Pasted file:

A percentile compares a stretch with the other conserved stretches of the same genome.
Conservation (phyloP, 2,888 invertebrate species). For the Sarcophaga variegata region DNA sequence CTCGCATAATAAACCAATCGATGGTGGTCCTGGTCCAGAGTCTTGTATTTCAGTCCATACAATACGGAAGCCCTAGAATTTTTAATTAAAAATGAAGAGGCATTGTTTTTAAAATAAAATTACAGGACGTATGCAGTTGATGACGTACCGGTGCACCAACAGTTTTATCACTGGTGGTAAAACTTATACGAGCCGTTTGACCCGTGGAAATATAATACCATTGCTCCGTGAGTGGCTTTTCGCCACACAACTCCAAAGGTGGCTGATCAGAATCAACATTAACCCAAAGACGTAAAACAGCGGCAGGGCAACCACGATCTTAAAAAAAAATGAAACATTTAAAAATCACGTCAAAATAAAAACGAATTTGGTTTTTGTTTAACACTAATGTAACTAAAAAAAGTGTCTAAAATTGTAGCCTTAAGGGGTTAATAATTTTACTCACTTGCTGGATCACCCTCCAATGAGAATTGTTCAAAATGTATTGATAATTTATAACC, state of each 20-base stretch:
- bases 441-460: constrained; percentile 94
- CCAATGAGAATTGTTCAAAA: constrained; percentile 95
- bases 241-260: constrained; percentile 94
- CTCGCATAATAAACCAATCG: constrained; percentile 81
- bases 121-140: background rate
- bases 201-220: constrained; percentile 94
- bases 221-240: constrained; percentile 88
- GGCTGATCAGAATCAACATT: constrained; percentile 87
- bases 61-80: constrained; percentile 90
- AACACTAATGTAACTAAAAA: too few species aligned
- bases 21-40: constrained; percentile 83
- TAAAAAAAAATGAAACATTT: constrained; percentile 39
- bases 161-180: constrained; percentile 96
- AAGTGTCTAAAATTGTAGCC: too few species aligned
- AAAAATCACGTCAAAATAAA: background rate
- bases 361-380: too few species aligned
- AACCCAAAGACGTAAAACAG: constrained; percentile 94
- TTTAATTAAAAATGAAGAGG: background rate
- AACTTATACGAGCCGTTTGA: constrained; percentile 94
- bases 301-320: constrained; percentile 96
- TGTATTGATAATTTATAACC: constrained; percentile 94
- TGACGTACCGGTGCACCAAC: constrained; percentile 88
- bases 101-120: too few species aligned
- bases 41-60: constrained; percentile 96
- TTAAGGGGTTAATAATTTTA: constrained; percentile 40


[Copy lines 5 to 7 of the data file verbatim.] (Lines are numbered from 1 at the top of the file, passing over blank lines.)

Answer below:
- bases 241-260: constrained; percentile 94
- CTCGCATAATAAACCAATCG: constrained; percentile 81
- bases 121-140: background rate